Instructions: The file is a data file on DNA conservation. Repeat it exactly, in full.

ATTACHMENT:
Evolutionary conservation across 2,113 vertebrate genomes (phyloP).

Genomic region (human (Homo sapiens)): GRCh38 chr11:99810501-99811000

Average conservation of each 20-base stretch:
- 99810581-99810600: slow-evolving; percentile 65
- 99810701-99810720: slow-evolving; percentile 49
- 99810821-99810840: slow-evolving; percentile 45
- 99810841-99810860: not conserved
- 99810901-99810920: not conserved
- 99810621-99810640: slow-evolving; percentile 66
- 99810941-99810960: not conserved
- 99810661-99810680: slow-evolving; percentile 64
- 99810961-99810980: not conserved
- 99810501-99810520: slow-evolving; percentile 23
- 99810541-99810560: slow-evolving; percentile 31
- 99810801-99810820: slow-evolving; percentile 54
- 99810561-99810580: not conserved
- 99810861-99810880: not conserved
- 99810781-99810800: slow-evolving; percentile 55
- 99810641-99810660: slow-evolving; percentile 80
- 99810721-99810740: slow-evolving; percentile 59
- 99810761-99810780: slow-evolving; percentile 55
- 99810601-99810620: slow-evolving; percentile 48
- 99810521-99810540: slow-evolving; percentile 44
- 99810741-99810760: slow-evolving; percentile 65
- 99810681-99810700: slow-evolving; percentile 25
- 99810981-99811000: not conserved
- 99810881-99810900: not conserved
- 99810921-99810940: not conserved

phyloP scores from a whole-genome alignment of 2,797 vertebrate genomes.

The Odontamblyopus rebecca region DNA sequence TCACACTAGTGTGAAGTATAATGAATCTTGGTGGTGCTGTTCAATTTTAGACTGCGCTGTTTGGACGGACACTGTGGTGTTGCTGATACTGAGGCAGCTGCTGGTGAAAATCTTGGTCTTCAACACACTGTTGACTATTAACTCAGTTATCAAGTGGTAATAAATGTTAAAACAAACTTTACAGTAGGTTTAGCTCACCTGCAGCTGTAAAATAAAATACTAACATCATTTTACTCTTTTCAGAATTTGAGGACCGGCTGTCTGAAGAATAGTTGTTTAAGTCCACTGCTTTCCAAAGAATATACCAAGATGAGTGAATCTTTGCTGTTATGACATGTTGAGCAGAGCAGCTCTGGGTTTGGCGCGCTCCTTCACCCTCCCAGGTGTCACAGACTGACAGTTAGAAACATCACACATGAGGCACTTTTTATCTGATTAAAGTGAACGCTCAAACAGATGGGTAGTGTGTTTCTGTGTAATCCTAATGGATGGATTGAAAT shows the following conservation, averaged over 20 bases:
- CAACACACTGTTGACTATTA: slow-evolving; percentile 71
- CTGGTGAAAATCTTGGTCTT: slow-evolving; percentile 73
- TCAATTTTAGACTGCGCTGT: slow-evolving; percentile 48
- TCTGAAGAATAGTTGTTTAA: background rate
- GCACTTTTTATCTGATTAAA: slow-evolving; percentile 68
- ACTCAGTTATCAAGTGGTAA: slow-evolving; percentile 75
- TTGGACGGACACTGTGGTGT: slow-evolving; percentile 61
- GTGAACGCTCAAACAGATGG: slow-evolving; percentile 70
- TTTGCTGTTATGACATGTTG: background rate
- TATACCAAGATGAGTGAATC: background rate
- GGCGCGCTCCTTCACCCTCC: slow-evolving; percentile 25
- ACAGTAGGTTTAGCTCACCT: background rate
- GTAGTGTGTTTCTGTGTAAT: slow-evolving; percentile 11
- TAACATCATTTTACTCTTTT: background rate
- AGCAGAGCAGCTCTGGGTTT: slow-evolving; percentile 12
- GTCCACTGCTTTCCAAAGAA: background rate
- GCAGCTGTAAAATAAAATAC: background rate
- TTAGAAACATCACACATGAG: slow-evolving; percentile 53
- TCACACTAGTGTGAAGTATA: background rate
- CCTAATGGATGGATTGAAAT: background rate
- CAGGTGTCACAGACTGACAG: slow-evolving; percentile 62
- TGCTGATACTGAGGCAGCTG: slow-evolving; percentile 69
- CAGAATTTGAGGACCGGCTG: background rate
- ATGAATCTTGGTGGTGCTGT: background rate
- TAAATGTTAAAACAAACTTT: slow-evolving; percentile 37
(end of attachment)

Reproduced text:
Evolutionary conservation across 2,113 vertebrate genomes (phyloP).

Genomic region (human (Homo sapiens)): GRCh38 chr11:99810501-99811000

Average conservation of each 20-base stretch:
- 99810581-99810600: slow-evolving; percentile 65
- 99810701-99810720: slow-evolving; percentile 49
- 99810821-99810840: slow-evolving; percentile 45
- 99810841-99810860: not conserved
- 99810901-99810920: not conserved
- 99810621-99810640: slow-evolving; percentile 66
- 99810941-99810960: not conserved
- 99810661-99810680: slow-evolving; percentile 64
- 99810961-99810980: not conserved
- 99810501-99810520: slow-evolving; percentile 23
- 99810541-99810560: slow-evolving; percentile 31
- 99810801-99810820: slow-evolving; percentile 54
- 99810561-99810580: not conserved
- 99810861-99810880: not conserved
- 99810781-99810800: slow-evolving; percentile 55
- 99810641-99810660: slow-evolving; percentile 80
- 99810721-99810740: slow-evolving; percentile 59
- 99810761-99810780: slow-evolving; percentile 55
- 99810601-99810620: slow-evolving; percentile 48
- 99810521-99810540: slow-evolving; percentile 44
- 99810741-99810760: slow-evolving; percentile 65
- 99810681-99810700: slow-evolving; percentile 25
- 99810981-99811000: not conserved
- 99810881-99810900: not conserved
- 99810921-99810940: not conserved

phyloP scores from a whole-genome alignment of 2,797 vertebrate genomes.

The Odontamblyopus rebecca region DNA sequence TCACACTAGTGTGAAGTATAATGAATCTTGGTGGTGCTGTTCAATTTTAGACTGCGCTGTTTGGACGGACACTGTGGTGTTGCTGATACTGAGGCAGCTGCTGGTGAAAATCTTGGTCTTCAACACACTGTTGACTATTAACTCAGTTATCAAGTGGTAATAAATGTTAAAACAAACTTTACAGTAGGTTTAGCTCACCTGCAGCTGTAAAATAAAATACTAACATCATTTTACTCTTTTCAGAATTTGAGGACCGGCTGTCTGAAGAATAGTTGTTTAAGTCCACTGCTTTCCAAAGAATATACCAAGATGAGTGAATCTTTGCTGTTATGACATGTTGAGCAGAGCAGCTCTGGGTTTGGCGCGCTCCTTCACCCTCCCAGGTGTCACAGACTGACAGTTAGAAACATCACACATGAGGCACTTTTTATCTGATTAAAGTGAACGCTCAAACAGATGGGTAGTGTGTTTCTGTGTAATCCTAATGGATGGATTGAAAT shows the following conservation, averaged over 20 bases:
- CAACACACTGTTGACTATTA: slow-evolving; percentile 71
- CTGGTGAAAATCTTGGTCTT: slow-evolving; percentile 73
- TCAATTTTAGACTGCGCTGT: slow-evolving; percentile 48
- TCTGAAGAATAGTTGTTTAA: background rate
- GCACTTTTTATCTGATTAAA: slow-evolving; percentile 68
- ACTCAGTTATCAAGTGGTAA: slow-evolving; percentile 75
- TTGGACGGACACTGTGGTGT: slow-evolving; percentile 61
- GTGAACGCTCAAACAGATGG: slow-evolving; percentile 70
- TTTGCTGTTATGACATGTTG: background rate
- TATACCAAGATGAGTGAATC: background rate
- GGCGCGCTCCTTCACCCTCC: slow-evolving; percentile 25
- ACAGTAGGTTTAGCTCACCT: background rate
- GTAGTGTGTTTCTGTGTAAT: slow-evolving; percentile 11
- TAACATCATTTTACTCTTTT: background rate
- AGCAGAGCAGCTCTGGGTTT: slow-evolving; percentile 12
- GTCCACTGCTTTCCAAAGAA: background rate
- GCAGCTGTAAAATAAAATAC: background rate
- TTAGAAACATCACACATGAG: slow-evolving; percentile 53
- TCACACTAGTGTGAAGTATA: background rate
- CCTAATGGATGGATTGAAAT: background rate
- CAGGTGTCACAGACTGACAG: slow-evolving; percentile 62
- TGCTGATACTGAGGCAGCTG: slow-evolving; percentile 69
- CAGAATTTGAGGACCGGCTG: background rate
- ATGAATCTTGGTGGTGCTGT: background rate
- TAAATGTTAAAACAAACTTT: slow-evolving; percentile 37